Proportionaly, Macs are no more secure than a PC. However, you will not get as many attacks on a purely numerical basis on a Mac as there are simply LESS Macs around and so most viruses are written to attack Windows platforms. Proportionaly, they have the same number of attacks/viruses.

The Mac agent was talking 'sales talk' or to use a more technical term 'utter garbage'
 

dedee

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Tony,
I have passed on your comments. As for the salesman, it strikes me as odd that they would do their best not to make a sale!

Andy
 

kityuser

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scary to think that some embedded stuff runs versions of windows.


imagine your car getting a virus :?

anything with windows CE on it I stary far away from

steve
 

RogerS

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I agree with Tony but....up to a point. The actual fundamental design of the operating system (Unix) was designed from the ground up with security in mind.

All the services that Microsoft have running as a matter of course....just so that all their bells and whistles work...they are not switched on by default in the Mac (talking OSX). That blocks potential security holes.

The OS has been pored over for years and years and so security holes are to a lesser or greater extent plugged...although security updates do come out from time to time. A couple of times a year. Microsoft - well into double or is it triple figures now? I lost count ages ago.

Yes...the vast majority of hackers target Microsoft...partly because there are so many PCs and also partly because of the rubbish coding that Microsoft carried out....that could have been prevented had they the whit to have any sort of quality assurance/concern over security...such as buffer overruns..IMHO...a favourite exploit area for potential hackers. Buffer overruns can be avoided if the stuff is actually coded properly in the first place.

Yes - theoretically a Mac could get a virus...as could a Linux box...as could SUN....but the risk to the average user of this happening is microscopically minute...provided that they practice safe computing and don't download any dodgy programs.

I don't bother with anti-virus programs or anti-spyware programs on any of my Macs. My PCs have them loaded up to the hilt.
 

dedee

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Roger, interesting comments thanks

Prompted by Tony's comments on the other thread I dug around on the net and found this quote attributed to Sophos PLC

"68 viruses have affected the Mac while 97,467 have affected Windows. Of those 68, most are a decade old or older and don’t directly affect OS X". Article date 4th/Apr/2005.
The article from digitmag.co.uk went on to point out the possible security issues with the Mac but still left me with the impressions that the likelihood of an attack on a Mac was a lot less than on a PC.

Although working for a large multinational computer company I have very little technical experience. I will have to buy a PC for home use later this year and the perceived reliability & security of the Apple is leaning me in their direction. Is this an illusion?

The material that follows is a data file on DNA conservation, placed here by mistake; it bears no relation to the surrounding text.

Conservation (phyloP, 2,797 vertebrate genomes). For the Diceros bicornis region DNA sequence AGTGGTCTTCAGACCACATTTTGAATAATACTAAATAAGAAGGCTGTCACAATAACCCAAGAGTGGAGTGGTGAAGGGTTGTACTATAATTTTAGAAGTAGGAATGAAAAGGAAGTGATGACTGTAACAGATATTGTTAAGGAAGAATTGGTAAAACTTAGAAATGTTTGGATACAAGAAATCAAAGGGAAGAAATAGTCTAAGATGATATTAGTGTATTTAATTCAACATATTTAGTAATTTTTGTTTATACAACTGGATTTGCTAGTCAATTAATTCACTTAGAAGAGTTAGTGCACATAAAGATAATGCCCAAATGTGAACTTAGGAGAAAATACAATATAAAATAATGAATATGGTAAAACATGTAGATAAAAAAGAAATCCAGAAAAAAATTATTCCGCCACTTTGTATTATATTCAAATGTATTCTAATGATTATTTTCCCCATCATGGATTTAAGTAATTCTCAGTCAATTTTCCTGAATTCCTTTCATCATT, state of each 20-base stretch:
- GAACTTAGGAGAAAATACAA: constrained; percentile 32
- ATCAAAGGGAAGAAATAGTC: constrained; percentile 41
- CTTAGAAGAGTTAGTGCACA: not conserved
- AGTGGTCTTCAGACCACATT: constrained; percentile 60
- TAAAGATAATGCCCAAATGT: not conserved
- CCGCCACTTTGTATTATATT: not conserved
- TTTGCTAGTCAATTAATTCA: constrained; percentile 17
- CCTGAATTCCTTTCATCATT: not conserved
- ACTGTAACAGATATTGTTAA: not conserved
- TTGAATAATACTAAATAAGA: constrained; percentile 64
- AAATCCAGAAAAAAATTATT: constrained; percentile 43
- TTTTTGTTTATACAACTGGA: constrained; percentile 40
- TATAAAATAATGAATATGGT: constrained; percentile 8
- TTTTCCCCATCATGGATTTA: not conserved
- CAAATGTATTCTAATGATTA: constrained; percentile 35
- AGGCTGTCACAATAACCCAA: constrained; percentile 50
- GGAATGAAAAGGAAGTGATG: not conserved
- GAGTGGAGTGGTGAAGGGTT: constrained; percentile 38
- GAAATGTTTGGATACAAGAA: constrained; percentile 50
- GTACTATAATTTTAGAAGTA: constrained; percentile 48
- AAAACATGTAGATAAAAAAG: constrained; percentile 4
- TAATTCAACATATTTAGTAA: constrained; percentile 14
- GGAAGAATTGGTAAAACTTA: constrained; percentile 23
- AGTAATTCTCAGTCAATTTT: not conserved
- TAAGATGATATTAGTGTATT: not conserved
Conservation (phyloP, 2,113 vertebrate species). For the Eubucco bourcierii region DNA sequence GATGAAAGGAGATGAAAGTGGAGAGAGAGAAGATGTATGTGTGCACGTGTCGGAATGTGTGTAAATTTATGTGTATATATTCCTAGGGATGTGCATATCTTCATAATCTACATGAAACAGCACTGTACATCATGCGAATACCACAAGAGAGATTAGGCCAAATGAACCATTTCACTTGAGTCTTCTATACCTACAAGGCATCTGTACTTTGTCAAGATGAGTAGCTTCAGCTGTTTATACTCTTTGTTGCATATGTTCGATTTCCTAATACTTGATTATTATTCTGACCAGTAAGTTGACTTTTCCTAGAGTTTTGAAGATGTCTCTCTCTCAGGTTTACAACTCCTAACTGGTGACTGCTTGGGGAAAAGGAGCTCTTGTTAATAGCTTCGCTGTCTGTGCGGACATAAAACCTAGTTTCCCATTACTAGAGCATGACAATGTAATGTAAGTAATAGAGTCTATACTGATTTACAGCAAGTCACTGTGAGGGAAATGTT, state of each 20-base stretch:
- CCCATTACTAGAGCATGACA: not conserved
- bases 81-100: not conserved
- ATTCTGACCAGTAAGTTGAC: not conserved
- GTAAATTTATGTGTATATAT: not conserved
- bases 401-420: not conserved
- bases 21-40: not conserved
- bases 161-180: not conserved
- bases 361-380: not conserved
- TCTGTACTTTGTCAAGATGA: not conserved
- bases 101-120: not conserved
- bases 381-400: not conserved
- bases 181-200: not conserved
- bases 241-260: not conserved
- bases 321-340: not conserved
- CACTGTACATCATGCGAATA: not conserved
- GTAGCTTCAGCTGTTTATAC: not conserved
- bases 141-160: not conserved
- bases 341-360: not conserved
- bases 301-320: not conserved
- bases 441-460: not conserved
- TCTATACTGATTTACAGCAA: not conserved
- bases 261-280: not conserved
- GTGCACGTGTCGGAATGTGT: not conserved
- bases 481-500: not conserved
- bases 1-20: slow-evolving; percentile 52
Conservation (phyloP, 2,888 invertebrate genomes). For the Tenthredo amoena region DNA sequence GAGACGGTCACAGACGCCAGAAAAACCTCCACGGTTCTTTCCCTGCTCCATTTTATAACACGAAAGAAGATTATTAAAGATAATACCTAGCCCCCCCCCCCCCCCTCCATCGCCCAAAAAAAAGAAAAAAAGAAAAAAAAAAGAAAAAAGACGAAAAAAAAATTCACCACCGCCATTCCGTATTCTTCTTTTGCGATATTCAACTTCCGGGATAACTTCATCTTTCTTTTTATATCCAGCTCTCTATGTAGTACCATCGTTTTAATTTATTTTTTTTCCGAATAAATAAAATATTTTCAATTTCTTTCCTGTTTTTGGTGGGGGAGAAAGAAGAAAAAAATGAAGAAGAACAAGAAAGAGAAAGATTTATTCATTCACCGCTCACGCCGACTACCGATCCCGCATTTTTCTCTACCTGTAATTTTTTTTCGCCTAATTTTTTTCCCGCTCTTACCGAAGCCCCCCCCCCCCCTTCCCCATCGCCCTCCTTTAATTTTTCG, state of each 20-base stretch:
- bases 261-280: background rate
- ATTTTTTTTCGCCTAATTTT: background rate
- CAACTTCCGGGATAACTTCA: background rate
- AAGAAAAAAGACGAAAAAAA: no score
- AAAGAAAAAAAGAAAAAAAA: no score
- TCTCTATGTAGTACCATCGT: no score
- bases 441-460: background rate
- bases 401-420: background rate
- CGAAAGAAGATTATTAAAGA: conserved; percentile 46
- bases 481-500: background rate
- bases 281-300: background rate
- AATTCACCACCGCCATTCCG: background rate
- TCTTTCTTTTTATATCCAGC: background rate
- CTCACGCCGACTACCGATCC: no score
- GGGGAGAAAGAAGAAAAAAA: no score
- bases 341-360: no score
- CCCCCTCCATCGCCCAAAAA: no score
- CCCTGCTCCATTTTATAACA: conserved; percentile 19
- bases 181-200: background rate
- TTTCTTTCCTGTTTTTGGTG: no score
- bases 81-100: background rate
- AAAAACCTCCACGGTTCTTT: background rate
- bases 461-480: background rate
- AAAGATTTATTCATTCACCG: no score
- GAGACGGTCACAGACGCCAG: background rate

The IMac with everything built into the monitor approach is certainly a space saver (critical in our house at the moment).

Any IMac users wish to comment on the pros and cons vs the PC?

Andy
 

kityuser

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software is stupidly expensive for a mac

just go and look at how much an office suite costs.


however you can get a "virtual pc" program for a mac that I have heard is very good.

so you could install XP on a disk partition and enjoy the best of both worlds...

worth thinking about.

however the lack of software available would worry me with a mac, ok not availablilty, more accessibility.

given an infinite budget I`d go for a powerPC mac, however on a bugdet I`d got for a x86 and buy some good security.

a better solution is linux..... but I`ll not start on about that.....


steve
 

dedee

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Steve,
I would like to think that all I would need software wise is email, internet browser, simple spreadsheet for home accounting, word processing and picture editing - all of which come as standard with a Mac - I expect?

It is impossible, of course, to know what I would want or need tomorrow....If I ever find more time for woodwork than perhaps a design package of some sort but I would guess they are availlable for the Mac too.
As the children grow up they will probably need Windows compatability for school work etc but that is a few years away yet.

Andy
 

kityuser

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also worth thinking about upgrade-ability

you can`t been an x86 system for cheapness (because everyone uses one).


The old saying of "you get what you pay for is very true still", buy the best you can afford would be my advice.


macs are very professional bits of kit IMO
however they are EXPENSIVE to upgrade.

worth thinking about printer/scanner compatibility as well.


steve
 

RogerS

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Andy


Very simple question....Do you want to play games on your computer? If the answer is Yes and often...then sadly buy a PC.

If the answer is no or very occasionally and actually I'd far rather use my computer for something useful, thank you very much....then rejoice and buy an iMac or even consider a Mac Mini (but make sure that it's got RAM expanded when you buy it.)

If you want any advice re Macs then feel free to PM me.

I've had an iMac...amongst many others. Very quiet....unlike the PC and also some Apple desktop Macs like my dual processor G4.

And don't forget the totally integrated suite of software that you automatically get with the Mac...all fully integrated with each other...a point often overlooked IMHO.

Oh yes...MacDraft is a pretty good CAD package for the mac so you can do your drawings with that

:wink:
 

RogerS

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Macs expensive? Once upon a time.

Mac Mini £325.

Who needs Office? How many people actually use more than 2% of the bloatware?

Macs come with an extensive and versatile suite of software. You can switch them on and go...without worrying about the next virus/security update/whatever.